Newsmakers

Science  23 Mar 2007:
Vol. 315, Issue 5819, pp. 1645

You are currently viewing the .

View Full Text

Log in to view the full text

Log in through your institution

Log in through your institution

  1. Pioneers

    IDLING. Vijay Pande doesn't want to stop children from playing video games. In fact, the Stanford University chemist thinks they can help him understand what triggers Alzheimer's disease.

    CREDIT: STANFORD UNIVERSITY

    Last week, Pande and Sony Computer Entertainment America announced that by the end of this month, Sony PlayStation 3 (PS3) computer entertainment systems will be able to connect to Pande's Folding@Home (F@H) program. The program is a distributed computing project on protein folding and misfolding, which can lead to Alzheimer's disease, among others. If PS3 users activate the connection, their machines—when idle—will automatically synch up with Pande's network and crunch numbers in protein-folding simulations. The faster processor chips in the PS3 will extend the work done on F@H by nearly 2 million desktop computers since October 2000.

    Pande is hoping the project might even steer some students toward careers in science by giving them the chance to watch the protein-folding simulation in real time and manipulate proteins on screen. “It's a unique way to educate people about science on a molecular scale,” he says.

  2. AWARDS

    FOR CHILDREN. Two women have won the March of Dimes Prize in Development Biology, which honors scientific research aimed at improving the health of babies. Janet Rossant, a stem cell researcher at the University of Toronto in Canada, receives the award for work that helped identify the genes responsible for the growth and specialization of embryonic stem cells. And Anne McLaren, a research associate at the University of Cambridge, U.K., wins the honor for her contributions to the field of reproductive technology, including the first successful attempt at growing a mouse embryo in a test tube and then implanting it for natural birth. The two winners share $250,000.

  3. MOVERS

    GOING HOME. Irish biologist Frank Gannon, 59, has been appointed director general of the Science Foundation of Ireland (SFI), a funding agency with a €175 million annual budget. He had announced his retirement as director of the European Molecular Biology Organization (EMBO) in Heidelberg, Germany, in December (Science, 15 December 2006, p. 1665).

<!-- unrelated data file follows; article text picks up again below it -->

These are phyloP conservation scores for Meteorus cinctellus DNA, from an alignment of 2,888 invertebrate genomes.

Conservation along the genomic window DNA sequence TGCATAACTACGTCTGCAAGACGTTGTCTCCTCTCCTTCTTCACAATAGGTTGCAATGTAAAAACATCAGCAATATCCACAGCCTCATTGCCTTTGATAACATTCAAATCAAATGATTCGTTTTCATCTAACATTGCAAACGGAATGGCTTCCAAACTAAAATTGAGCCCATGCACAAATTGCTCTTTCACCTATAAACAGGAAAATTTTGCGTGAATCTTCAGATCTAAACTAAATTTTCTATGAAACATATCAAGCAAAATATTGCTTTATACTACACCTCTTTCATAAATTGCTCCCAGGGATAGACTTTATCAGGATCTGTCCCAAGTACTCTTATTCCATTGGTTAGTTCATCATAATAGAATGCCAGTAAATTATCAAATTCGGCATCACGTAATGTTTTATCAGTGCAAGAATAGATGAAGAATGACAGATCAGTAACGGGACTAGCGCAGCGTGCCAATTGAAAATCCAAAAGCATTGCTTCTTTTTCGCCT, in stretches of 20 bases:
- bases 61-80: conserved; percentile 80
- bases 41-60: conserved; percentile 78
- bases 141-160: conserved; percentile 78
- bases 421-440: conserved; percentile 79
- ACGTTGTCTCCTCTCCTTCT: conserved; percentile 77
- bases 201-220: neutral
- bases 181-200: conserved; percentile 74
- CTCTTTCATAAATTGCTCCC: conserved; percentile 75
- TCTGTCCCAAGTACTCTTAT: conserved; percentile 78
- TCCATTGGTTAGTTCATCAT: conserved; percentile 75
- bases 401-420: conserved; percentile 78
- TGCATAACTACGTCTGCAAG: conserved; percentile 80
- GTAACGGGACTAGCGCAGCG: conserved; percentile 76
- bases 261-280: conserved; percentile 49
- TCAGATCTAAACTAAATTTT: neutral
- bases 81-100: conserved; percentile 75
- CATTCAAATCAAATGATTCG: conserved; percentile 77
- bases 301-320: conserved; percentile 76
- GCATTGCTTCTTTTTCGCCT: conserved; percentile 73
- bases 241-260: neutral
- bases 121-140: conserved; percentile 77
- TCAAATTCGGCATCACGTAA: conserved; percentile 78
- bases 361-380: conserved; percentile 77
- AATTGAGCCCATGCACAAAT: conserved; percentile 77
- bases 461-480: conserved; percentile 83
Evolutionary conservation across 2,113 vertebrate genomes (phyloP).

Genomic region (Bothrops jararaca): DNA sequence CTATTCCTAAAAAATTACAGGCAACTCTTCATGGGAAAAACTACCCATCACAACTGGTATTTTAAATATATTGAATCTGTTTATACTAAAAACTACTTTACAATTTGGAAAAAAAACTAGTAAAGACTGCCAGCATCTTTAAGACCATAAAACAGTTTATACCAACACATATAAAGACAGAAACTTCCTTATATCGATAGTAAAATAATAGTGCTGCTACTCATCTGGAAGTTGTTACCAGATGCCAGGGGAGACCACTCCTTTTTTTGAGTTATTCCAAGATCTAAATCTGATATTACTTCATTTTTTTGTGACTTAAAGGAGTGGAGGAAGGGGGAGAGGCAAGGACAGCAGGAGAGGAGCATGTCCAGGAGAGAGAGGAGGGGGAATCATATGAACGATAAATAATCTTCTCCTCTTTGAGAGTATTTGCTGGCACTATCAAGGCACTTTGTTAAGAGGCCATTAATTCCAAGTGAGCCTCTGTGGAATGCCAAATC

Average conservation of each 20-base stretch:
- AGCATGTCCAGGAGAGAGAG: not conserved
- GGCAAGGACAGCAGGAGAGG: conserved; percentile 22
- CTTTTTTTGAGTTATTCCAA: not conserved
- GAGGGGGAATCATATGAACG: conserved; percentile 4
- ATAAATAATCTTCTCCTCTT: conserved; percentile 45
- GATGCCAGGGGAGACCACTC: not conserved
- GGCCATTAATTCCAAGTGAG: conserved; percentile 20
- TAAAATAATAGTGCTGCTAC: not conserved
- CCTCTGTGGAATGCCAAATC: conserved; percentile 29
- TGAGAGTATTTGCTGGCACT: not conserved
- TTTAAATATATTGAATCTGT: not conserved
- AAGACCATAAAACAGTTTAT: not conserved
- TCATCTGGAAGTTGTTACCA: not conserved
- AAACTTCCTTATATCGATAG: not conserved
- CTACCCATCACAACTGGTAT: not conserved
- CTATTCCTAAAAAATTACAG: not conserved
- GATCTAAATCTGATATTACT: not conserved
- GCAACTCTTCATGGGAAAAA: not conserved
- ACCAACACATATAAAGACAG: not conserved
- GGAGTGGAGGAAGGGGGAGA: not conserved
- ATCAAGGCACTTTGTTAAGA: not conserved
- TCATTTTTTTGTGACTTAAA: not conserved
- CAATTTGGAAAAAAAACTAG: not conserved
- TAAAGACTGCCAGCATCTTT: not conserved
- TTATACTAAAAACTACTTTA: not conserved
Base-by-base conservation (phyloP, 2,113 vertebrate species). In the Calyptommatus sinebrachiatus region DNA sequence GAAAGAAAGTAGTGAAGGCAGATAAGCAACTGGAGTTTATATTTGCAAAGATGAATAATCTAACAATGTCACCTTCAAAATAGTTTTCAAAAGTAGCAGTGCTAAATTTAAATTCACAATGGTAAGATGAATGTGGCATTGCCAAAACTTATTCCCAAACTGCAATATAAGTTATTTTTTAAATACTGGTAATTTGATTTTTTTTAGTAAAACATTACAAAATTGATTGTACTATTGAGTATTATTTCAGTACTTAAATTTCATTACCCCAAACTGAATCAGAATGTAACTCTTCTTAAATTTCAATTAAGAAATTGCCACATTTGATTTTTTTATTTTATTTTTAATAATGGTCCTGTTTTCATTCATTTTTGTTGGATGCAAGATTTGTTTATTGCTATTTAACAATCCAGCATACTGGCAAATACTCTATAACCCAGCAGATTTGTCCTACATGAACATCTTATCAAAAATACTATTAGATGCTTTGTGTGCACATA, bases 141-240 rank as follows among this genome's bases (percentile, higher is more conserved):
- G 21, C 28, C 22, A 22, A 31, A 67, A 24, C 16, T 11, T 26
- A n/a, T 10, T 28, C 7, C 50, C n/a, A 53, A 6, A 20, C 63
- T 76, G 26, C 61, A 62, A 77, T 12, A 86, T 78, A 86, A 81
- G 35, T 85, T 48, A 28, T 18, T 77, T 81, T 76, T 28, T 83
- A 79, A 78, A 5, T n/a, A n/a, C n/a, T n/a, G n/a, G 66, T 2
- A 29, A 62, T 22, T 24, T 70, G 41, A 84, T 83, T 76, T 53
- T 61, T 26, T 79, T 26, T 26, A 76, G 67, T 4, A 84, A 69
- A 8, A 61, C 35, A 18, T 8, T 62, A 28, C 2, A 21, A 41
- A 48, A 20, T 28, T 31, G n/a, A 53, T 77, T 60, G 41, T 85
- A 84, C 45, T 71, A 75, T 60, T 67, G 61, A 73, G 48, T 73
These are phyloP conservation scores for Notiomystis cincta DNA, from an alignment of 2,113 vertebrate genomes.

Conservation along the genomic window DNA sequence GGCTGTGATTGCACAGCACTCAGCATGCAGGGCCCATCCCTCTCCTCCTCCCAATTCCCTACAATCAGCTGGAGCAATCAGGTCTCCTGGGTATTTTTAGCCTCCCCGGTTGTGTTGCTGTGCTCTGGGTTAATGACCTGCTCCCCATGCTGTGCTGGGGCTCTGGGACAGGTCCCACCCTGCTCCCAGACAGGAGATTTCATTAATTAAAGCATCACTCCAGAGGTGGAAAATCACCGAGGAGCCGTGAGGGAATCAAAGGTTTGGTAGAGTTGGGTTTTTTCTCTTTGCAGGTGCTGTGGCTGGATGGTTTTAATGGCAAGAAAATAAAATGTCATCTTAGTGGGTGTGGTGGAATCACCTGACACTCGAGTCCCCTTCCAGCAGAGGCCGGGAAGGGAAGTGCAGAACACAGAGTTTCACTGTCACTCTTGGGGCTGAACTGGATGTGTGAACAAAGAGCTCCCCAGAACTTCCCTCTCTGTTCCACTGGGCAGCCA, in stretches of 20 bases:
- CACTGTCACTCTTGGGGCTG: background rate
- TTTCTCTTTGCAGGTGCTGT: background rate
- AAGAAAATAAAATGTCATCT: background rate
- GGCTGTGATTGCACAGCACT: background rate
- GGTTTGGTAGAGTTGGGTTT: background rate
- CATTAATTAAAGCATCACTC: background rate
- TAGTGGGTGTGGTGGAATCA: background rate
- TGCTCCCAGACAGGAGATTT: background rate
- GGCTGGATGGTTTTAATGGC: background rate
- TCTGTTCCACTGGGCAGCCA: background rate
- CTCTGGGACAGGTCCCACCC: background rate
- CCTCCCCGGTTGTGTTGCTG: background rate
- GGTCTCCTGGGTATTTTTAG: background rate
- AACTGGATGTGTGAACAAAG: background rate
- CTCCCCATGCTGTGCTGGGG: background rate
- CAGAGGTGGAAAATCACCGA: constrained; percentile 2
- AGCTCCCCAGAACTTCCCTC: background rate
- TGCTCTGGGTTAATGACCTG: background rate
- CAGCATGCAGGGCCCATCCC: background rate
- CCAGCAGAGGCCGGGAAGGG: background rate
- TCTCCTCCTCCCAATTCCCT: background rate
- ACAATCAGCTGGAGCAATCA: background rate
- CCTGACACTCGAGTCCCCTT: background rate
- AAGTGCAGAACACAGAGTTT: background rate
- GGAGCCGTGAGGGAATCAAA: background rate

Gannon, who also headed a group studying gene control by the estrogen receptor at the European Molecular Biology Laboratory, succeeds William Harris, who left SFI last year to become head of the Science Foundation Arizona. EMBO is still looking for a successor.

  4. MOVERS

    BACK TO PHYSICS. Stanford Linear Accelerator Center (SLAC) Director Jonathan Dorfan will step down this fall after 8 years as head of the facility, which is funded by the U.S. Department of Energy (DOE) and managed by Stanford University. The contract to run the $300 million lab is expected to be put up for bid soon. Stanford plans to compete, but Dorfan wants the university to find a new leader. “I'm thinking of SLAC's future,” he says.

    CREDIT: DIANA ROGERS

    Dorfan has been at Stanford for 30 years and says he's looking forward to returning to the bench to explore the “very significant mysteries” in dark matter and cosmology. Dorfan also plans to help with efforts to bring the International Linear Collider to the United States, which he says would sustain U.S. high-energy physics for a generation.

  5. THREE Q'S

    CREDIT: JEFF MINTON/COURTESY OF UCLA OLYMPIC LAB

    Antidoping researcher Donald Catlin is stepping down as director of the Olympic Analytical Laboratory, which he founded 25 years ago at the University of California, Los Angeles. Catlin, 68, is credited with uncovering many sports doping schemes. He will devote his time to research at the Anti-Doping Research Institute, a nonprofit he set up last year.

    Q: Looking back, are there any discoveries or drug busts you're especially proud of?

    You know, it's hard to be proud of a bust. I think norbolethone is one of the most important ones we ever did. That was a forerunner of designer steroids. When I figured that one out, I knew that there were people scheming and developing designer steroids that we couldn't see or find.

    Q: Has your work changed how you feel about sports?

    Yeah, in a way. I really love the Olympic model, where 200 countries can all get out their best athletes and compete, and the best men and women win. It's beautiful and exciting, and it should be very pure. But nowadays sometimes your hopes are dashed when you read that so-and-so is dirty.

    Q: Do you think we'll ever be able to put an end to this?

    If your objective is to get all drugs out of all sports forever, you're going to die very unhappy. But you should be able to get control enough so that the really high-end sports, where the big names are competing, are clean.